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Is Your Career at Risk for Derailing?

Is your career at risk for derailing? Not a question we like to think much about, however, it might be better to take a moment and examine the risk factors rather than stick your head in the sand and hope that it is not happening to you!


I was recently reading through my journals from my tenure at Eli Lilly and Company. To this day, I treasure and value my time there.

While reading and reflecting on what I had written, the question that is the title for this article popped into my mind. Was there ever a time that my career was at risk for derailing?

The question caused me pause because:

  • I worked hard
  • I was ethical
  • I was competent
  • I had received good and in some years outstanding performance reviews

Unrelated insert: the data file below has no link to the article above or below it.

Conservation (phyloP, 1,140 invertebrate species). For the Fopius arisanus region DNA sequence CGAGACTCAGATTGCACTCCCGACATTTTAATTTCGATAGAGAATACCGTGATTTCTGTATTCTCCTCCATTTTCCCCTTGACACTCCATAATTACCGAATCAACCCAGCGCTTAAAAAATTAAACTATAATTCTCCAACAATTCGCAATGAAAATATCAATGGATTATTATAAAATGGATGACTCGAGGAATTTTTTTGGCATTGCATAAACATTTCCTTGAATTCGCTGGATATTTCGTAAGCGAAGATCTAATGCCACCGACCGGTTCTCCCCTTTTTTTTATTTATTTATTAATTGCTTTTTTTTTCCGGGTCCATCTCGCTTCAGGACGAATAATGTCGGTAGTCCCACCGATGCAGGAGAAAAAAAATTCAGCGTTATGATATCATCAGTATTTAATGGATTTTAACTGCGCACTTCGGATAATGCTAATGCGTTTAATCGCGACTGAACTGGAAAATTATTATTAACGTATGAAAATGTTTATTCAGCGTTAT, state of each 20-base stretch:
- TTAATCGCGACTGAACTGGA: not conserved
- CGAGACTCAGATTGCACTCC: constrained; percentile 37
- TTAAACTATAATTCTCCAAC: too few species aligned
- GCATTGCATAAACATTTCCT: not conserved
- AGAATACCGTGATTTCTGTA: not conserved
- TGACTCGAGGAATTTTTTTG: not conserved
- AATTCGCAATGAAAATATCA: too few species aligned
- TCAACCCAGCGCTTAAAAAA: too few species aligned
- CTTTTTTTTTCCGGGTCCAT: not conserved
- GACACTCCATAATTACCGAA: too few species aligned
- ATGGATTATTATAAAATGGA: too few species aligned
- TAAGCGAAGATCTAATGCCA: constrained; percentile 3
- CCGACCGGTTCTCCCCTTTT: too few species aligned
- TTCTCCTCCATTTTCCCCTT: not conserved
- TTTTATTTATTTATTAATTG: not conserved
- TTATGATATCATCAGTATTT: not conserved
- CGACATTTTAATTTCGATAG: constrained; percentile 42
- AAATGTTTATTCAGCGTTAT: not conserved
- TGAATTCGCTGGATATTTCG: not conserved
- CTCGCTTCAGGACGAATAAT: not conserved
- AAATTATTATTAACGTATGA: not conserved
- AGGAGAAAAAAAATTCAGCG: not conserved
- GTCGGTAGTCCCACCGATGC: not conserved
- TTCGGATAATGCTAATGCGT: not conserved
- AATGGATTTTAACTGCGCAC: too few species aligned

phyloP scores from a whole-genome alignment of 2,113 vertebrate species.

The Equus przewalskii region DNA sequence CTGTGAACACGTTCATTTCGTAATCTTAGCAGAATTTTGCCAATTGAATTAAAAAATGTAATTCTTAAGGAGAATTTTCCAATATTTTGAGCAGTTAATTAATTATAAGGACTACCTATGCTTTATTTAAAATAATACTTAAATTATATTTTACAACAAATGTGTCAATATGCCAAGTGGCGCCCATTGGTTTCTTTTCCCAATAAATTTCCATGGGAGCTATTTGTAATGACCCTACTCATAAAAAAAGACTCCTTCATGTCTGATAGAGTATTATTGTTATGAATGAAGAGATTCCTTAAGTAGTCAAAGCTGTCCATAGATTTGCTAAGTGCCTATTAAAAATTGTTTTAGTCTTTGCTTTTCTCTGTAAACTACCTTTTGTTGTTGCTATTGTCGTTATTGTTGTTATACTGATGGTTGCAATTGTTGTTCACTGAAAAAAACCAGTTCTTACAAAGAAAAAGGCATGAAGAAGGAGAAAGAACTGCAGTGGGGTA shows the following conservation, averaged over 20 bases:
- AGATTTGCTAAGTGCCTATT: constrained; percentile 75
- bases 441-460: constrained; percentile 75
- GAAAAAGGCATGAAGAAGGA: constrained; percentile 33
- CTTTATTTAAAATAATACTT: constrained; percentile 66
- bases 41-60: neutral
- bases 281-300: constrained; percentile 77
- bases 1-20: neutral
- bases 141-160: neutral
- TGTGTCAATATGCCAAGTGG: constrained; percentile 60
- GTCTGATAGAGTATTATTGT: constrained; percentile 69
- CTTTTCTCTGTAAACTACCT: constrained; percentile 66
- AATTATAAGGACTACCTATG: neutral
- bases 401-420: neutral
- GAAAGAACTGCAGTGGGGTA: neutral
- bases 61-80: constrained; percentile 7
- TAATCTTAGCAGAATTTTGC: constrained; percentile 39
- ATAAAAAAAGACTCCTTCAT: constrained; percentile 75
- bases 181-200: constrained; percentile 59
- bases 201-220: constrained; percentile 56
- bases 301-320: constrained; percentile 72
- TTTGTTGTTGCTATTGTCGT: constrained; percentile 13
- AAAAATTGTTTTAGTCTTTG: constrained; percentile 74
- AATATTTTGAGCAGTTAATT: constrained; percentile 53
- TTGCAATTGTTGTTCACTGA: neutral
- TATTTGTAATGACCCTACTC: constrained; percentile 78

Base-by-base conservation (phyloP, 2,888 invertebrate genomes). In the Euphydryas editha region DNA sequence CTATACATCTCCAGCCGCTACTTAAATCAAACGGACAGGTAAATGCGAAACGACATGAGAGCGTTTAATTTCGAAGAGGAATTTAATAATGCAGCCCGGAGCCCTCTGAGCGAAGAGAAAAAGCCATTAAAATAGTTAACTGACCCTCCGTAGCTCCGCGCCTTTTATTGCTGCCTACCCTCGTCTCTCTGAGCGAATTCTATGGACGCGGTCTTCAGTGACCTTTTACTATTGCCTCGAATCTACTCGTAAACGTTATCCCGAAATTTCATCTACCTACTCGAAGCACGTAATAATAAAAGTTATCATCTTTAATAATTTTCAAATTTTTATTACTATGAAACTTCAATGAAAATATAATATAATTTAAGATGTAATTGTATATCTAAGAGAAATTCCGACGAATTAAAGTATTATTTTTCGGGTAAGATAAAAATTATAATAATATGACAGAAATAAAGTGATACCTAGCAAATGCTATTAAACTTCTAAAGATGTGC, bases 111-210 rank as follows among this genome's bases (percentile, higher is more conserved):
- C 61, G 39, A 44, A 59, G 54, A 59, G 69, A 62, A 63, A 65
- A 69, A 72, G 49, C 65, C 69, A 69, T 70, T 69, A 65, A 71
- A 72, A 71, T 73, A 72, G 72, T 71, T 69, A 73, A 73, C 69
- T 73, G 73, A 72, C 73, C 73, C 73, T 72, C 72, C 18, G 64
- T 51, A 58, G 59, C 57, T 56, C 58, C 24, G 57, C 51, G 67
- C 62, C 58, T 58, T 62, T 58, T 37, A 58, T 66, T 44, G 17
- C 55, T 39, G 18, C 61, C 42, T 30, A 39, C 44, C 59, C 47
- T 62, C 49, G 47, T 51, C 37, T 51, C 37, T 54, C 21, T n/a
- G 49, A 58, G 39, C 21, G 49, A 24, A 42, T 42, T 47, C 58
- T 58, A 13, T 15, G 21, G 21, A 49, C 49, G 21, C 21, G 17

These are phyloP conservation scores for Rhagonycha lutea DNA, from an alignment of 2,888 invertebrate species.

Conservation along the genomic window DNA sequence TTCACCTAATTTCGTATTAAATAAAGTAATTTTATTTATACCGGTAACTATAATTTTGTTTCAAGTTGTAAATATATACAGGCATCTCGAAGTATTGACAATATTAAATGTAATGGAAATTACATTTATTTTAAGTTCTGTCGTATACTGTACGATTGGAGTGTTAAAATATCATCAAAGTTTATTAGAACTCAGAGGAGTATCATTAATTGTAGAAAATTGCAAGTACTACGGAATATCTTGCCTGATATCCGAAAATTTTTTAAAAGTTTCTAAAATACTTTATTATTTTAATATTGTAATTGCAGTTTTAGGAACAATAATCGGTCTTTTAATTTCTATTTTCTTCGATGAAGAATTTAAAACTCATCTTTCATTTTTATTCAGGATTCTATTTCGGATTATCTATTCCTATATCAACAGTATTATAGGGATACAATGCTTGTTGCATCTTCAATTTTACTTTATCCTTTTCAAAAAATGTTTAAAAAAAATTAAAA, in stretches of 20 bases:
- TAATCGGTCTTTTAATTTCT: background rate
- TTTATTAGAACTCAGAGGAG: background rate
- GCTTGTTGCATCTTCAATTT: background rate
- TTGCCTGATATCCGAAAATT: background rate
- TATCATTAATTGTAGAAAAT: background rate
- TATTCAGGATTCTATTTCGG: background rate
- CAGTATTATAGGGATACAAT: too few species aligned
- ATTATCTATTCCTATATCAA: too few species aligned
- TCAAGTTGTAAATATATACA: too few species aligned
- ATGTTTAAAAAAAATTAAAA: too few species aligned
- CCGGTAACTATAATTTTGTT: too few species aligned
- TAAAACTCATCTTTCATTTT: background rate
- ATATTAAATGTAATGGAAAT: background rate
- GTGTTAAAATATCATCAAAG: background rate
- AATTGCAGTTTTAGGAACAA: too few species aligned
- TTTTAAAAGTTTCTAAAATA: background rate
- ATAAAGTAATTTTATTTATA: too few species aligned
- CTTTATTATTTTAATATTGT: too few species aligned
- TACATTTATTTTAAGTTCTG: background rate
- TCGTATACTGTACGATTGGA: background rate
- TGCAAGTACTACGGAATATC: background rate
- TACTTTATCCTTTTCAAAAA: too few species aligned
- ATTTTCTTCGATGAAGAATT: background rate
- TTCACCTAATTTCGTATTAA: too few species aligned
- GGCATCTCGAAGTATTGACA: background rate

Why would I ever need to think about my career coming off track when things seem so good?

No one likes to dwell on the negative. However, if there are early warning signs it is a good idea to pay attention to them.

Planning is much easier when things are going well rather than waiting to feel the stress when you are in trouble.

5 Reasons Careers Derail

In 2013, the Center for Executive Education published a list of five career derailers for leaders:

  1. Failure to Meet Business Objectives
  2. Inability to Change or Adapt During Transition
  3. Problems with Interpersonal Relationships
  4. Failure to Build and Lead a Team
  5. Failure to Make the Supervisors' or Organization's Priority a Priority of Theirs

This list is a post-mortem of the most popular reasons that careers have derailed. You do not want to be looking at this list and saying to yourself, "Yes, that is what happened to me. If I had only seen it coming so I could have done something about it."

This list describes why careers derail, but leaders need insight into how this happens.

Emotional Intelligence

From my own personal experience, and the experiences I have had over the last 10 years in working in the leader development space, a key common denominator is: EMOTIONAL INTELLIGENCE.